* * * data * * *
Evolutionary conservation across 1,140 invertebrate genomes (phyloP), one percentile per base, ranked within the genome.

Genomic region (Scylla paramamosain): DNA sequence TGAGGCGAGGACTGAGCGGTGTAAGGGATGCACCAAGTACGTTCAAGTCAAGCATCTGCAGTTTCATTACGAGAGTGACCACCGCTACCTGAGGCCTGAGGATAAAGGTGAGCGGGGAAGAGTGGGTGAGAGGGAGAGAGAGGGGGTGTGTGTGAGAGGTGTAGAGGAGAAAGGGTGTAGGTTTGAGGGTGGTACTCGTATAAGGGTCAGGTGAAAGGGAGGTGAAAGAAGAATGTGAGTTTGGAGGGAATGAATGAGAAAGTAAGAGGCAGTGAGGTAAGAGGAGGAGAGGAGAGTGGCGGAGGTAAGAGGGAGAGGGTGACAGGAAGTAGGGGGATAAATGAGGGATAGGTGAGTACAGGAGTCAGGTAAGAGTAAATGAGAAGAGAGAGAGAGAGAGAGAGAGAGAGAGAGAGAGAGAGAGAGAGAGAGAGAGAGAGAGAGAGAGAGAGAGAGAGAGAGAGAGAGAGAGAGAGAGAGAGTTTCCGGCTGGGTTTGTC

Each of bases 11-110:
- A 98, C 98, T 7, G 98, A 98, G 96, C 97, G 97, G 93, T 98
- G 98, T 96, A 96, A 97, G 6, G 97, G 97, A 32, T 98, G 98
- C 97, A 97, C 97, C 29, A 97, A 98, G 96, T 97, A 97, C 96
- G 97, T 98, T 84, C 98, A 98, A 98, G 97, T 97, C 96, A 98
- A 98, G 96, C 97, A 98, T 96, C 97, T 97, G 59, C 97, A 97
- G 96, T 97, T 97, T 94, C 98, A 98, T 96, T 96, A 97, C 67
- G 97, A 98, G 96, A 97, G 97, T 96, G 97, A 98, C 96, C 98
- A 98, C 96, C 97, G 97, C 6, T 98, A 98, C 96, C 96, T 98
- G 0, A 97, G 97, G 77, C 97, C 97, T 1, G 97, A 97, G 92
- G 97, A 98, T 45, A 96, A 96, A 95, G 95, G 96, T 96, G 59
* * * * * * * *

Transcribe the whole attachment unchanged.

Evolutionary conservation across 1,140 invertebrate genomes (phyloP), one percentile per base, ranked within the genome.

Genomic region (Scylla paramamosain): DNA sequence TGAGGCGAGGACTGAGCGGTGTAAGGGATGCACCAAGTACGTTCAAGTCAAGCATCTGCAGTTTCATTACGAGAGTGACCACCGCTACCTGAGGCCTGAGGATAAAGGTGAGCGGGGAAGAGTGGGTGAGAGGGAGAGAGAGGGGGTGTGTGTGAGAGGTGTAGAGGAGAAAGGGTGTAGGTTTGAGGGTGGTACTCGTATAAGGGTCAGGTGAAAGGGAGGTGAAAGAAGAATGTGAGTTTGGAGGGAATGAATGAGAAAGTAAGAGGCAGTGAGGTAAGAGGAGGAGAGGAGAGTGGCGGAGGTAAGAGGGAGAGGGTGACAGGAAGTAGGGGGATAAATGAGGGATAGGTGAGTACAGGAGTCAGGTAAGAGTAAATGAGAAGAGAGAGAGAGAGAGAGAGAGAGAGAGAGAGAGAGAGAGAGAGAGAGAGAGAGAGAGAGAGAGAGAGAGAGAGAGAGAGAGAGAGAGAGAGAGAGAGTTTCCGGCTGGGTTTGTC

Each of bases 11-110:
- A 98, C 98, T 7, G 98, A 98, G 96, C 97, G 97, G 93, T 98
- G 98, T 96, A 96, A 97, G 6, G 97, G 97, A 32, T 98, G 98
- C 97, A 97, C 97, C 29, A 97, A 98, G 96, T 97, A 97, C 96
- G 97, T 98, T 84, C 98, A 98, A 98, G 97, T 97, C 96, A 98
- A 98, G 96, C 97, A 98, T 96, C 97, T 97, G 59, C 97, A 97
- G 96, T 97, T 97, T 94, C 98, A 98, T 96, T 96, A 97, C 67
- G 97, A 98, G 96, A 97, G 97, T 96, G 97, A 98, C 96, C 98
- A 98, C 96, C 97, G 97, C 6, T 98, A 98, C 96, C 96, T 98
- G 0, A 97, G 97, G 77, C 97, C 97, T 1, G 97, A 97, G 92
- G 97, A 98, T 45, A 96, A 96, A 95, G 95, G 96, T 96, G 59